How to Start a Nonprofit ESL Program

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Starting a nonprofit takes a bit of red tape but is well worth the effort. Nonprofits are better positioned to provide needed services to communities and to raise money to do so. Nonprofit ESL programs can serve a multitude of populations too--children, adolescents and adults. Deciding which population to serve and what services will be provided are the crucial first steps.

Things You'll Need

  • PC or Mac
  • Internet access
  • Printer
  • Postage stamps
  • Develop a mission statement. A mission statement communicates a general purpose for the nonprofit--what it can hope to achieve, why it formed, what issues it hopes to address or problems to solve. Be very clear about the ESL population you’d like to work with and help–young children, adolescents or adults.

  • Develop a plan of action. Include the kinds of services to be provided, such as professional development for ESL teachers, or work with students in after-school programs or in-home tutoring. Define in detail what and who will be involved and what resources will be drawn from.

  • Form a board of trustees or board of directors. Include those who are in agreement with your mission statement. A board of directors can range from four members to a dozen. Consider a mix of ESL interests–those with teaching backgrounds, administrators, social workers, community members and ESL adults.

  • Decide on a name for the nonprofit and register it with your Secretary of State, whether you incorporate or not. This can often be done online. If you decide to incorporate, file for articles of incorporation here as well

  • Establish some bylaws, as you would for any business. The bylaws will detail and clarify aspects of general business to include operating procedures, roles and responsibilities of directors and other officers, meeting rules and procedures, disbursement of monies raised and anything else regarding important matters of governance and in working with ESL clientele.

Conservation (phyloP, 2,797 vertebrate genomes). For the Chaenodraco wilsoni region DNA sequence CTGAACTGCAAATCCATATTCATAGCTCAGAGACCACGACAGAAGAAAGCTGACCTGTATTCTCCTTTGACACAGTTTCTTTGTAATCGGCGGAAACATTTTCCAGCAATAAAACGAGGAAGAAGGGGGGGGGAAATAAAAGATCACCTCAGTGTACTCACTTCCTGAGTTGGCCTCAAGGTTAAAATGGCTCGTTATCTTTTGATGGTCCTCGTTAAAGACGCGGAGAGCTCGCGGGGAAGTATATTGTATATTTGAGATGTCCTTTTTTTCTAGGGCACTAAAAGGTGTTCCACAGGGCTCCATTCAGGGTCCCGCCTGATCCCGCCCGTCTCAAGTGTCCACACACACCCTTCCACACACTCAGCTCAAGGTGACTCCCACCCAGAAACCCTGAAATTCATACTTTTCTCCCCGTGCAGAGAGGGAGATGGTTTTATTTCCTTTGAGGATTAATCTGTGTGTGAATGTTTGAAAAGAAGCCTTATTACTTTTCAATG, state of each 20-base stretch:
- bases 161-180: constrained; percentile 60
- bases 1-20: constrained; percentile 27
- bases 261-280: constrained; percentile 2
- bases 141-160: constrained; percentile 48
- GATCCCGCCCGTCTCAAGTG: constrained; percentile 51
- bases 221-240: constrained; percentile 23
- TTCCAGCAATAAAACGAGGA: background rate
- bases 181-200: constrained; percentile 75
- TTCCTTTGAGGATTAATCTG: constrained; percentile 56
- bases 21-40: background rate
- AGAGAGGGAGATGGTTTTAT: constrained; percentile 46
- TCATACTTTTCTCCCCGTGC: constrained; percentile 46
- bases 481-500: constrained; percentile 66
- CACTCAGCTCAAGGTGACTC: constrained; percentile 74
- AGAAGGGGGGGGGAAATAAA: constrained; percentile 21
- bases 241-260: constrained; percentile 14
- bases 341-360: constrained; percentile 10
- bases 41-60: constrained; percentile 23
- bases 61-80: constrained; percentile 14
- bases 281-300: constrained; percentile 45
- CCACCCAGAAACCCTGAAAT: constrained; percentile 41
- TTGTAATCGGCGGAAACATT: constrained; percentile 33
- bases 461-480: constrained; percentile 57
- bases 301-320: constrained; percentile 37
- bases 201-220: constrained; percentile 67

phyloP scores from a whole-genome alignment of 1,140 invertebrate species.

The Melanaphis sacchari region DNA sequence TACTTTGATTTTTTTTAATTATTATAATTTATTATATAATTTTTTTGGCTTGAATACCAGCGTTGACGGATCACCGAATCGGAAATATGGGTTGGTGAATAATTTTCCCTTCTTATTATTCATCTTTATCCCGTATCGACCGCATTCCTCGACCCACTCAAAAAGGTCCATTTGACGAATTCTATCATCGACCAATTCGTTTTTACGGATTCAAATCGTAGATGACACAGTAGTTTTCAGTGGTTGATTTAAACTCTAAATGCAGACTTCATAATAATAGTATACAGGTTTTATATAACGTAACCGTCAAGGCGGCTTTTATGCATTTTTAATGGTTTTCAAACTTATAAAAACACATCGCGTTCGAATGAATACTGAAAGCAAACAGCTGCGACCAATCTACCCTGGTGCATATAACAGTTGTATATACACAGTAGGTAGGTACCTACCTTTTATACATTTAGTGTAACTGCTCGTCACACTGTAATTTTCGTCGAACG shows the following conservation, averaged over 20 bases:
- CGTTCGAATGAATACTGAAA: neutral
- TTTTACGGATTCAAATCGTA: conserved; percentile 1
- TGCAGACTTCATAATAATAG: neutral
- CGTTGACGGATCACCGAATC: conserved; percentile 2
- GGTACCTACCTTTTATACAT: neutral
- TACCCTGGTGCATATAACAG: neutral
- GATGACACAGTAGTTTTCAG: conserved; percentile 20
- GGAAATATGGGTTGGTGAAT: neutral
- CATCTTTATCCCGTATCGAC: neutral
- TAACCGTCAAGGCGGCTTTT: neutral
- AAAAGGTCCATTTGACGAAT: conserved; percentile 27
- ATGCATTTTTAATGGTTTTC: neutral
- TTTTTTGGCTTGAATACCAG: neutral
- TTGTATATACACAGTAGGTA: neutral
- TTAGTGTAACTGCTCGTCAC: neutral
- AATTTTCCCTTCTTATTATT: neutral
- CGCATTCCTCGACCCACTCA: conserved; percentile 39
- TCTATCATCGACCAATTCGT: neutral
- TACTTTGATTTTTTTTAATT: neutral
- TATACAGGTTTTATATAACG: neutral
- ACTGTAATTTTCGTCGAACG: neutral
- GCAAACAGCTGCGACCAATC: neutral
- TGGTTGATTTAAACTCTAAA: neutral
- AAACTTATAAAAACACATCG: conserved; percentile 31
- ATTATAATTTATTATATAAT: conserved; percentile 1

• Apply for nonprofit status from the Internal Revenue Service. This can take three months to a year, so be patient. Forms for filing can be found on your state government website or go to http://www.IRS.gov/charities/article/0,,id=96109,00.html Apply for a sales tax exemption while you are there and register with your state’s charity registration office for future fund-raising. The National Association of State Charity Officials can help with this at http://www.nasconet.org/agencies .

  • Start networking. Join some ESL national and regional associations, such as Teachers of English to Speakers of Other Languages, Inc. (www.tesol.org) or Center for Applied Linguistics (www.cal.org). Present workshops and symposia at conferences or showcase your organization by renting a vendor’s booth.

  • Now that you’re a nonprofit, you can apply for funding. Subscribe to a database of foundation listings, such as www.foundationcenter.org, or conduct a grants search on the Internet by going to your State Education Department website. There are always pools of money available for ESL programs, both government and foundational.

References

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